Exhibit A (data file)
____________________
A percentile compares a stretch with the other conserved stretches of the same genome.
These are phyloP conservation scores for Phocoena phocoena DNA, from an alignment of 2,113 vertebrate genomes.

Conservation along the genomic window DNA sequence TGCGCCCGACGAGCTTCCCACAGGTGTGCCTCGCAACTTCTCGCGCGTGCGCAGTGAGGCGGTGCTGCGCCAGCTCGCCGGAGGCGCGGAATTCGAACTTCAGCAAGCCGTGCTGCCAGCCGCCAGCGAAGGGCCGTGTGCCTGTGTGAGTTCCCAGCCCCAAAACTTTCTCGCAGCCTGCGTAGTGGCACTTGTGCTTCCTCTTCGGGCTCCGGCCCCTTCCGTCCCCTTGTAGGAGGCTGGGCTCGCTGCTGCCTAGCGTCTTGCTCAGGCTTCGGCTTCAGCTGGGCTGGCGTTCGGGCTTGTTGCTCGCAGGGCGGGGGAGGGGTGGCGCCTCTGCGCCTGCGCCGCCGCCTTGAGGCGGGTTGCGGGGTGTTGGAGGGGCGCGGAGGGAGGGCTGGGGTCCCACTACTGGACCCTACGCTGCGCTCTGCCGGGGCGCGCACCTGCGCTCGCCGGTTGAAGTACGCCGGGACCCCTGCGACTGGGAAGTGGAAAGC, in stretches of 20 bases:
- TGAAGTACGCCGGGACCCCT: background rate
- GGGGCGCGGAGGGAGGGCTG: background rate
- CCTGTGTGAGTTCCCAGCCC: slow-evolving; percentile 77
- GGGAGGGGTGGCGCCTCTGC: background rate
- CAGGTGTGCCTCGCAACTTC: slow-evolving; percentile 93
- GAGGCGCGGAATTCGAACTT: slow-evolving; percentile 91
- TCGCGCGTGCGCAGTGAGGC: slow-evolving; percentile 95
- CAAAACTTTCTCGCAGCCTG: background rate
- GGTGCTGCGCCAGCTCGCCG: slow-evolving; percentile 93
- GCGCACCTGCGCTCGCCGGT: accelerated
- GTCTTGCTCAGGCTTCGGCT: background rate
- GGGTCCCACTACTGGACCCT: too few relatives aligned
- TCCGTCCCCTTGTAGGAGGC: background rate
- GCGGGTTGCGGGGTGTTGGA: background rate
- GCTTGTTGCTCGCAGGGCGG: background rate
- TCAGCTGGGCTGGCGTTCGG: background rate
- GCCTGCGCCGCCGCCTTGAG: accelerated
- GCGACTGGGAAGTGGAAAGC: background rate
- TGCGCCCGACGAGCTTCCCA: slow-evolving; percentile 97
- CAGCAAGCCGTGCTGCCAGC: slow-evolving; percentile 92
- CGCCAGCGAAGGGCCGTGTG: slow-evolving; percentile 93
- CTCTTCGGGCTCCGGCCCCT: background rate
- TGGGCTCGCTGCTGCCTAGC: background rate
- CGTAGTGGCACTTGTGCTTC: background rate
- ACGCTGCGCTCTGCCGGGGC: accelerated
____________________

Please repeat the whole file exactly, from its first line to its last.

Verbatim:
A percentile compares a stretch with the other conserved stretches of the same genome.
These are phyloP conservation scores for Phocoena phocoena DNA, from an alignment of 2,113 vertebrate genomes.

Conservation along the genomic window DNA sequence TGCGCCCGACGAGCTTCCCACAGGTGTGCCTCGCAACTTCTCGCGCGTGCGCAGTGAGGCGGTGCTGCGCCAGCTCGCCGGAGGCGCGGAATTCGAACTTCAGCAAGCCGTGCTGCCAGCCGCCAGCGAAGGGCCGTGTGCCTGTGTGAGTTCCCAGCCCCAAAACTTTCTCGCAGCCTGCGTAGTGGCACTTGTGCTTCCTCTTCGGGCTCCGGCCCCTTCCGTCCCCTTGTAGGAGGCTGGGCTCGCTGCTGCCTAGCGTCTTGCTCAGGCTTCGGCTTCAGCTGGGCTGGCGTTCGGGCTTGTTGCTCGCAGGGCGGGGGAGGGGTGGCGCCTCTGCGCCTGCGCCGCCGCCTTGAGGCGGGTTGCGGGGTGTTGGAGGGGCGCGGAGGGAGGGCTGGGGTCCCACTACTGGACCCTACGCTGCGCTCTGCCGGGGCGCGCACCTGCGCTCGCCGGTTGAAGTACGCCGGGACCCCTGCGACTGGGAAGTGGAAAGC, in stretches of 20 bases:
- TGAAGTACGCCGGGACCCCT: background rate
- GGGGCGCGGAGGGAGGGCTG: background rate
- CCTGTGTGAGTTCCCAGCCC: slow-evolving; percentile 77
- GGGAGGGGTGGCGCCTCTGC: background rate
- CAGGTGTGCCTCGCAACTTC: slow-evolving; percentile 93
- GAGGCGCGGAATTCGAACTT: slow-evolving; percentile 91
- TCGCGCGTGCGCAGTGAGGC: slow-evolving; percentile 95
- CAAAACTTTCTCGCAGCCTG: background rate
- GGTGCTGCGCCAGCTCGCCG: slow-evolving; percentile 93
- GCGCACCTGCGCTCGCCGGT: accelerated
- GTCTTGCTCAGGCTTCGGCT: background rate
- GGGTCCCACTACTGGACCCT: too few relatives aligned
- TCCGTCCCCTTGTAGGAGGC: background rate
- GCGGGTTGCGGGGTGTTGGA: background rate
- GCTTGTTGCTCGCAGGGCGG: background rate
- TCAGCTGGGCTGGCGTTCGG: background rate
- GCCTGCGCCGCCGCCTTGAG: accelerated
- GCGACTGGGAAGTGGAAAGC: background rate
- TGCGCCCGACGAGCTTCCCA: slow-evolving; percentile 97
- CAGCAAGCCGTGCTGCCAGC: slow-evolving; percentile 92
- CGCCAGCGAAGGGCCGTGTG: slow-evolving; percentile 93
- CTCTTCGGGCTCCGGCCCCT: background rate
- TGGGCTCGCTGCTGCCTAGC: background rate
- CGTAGTGGCACTTGTGCTTC: background rate
- ACGCTGCGCTCTGCCGGGGC: accelerated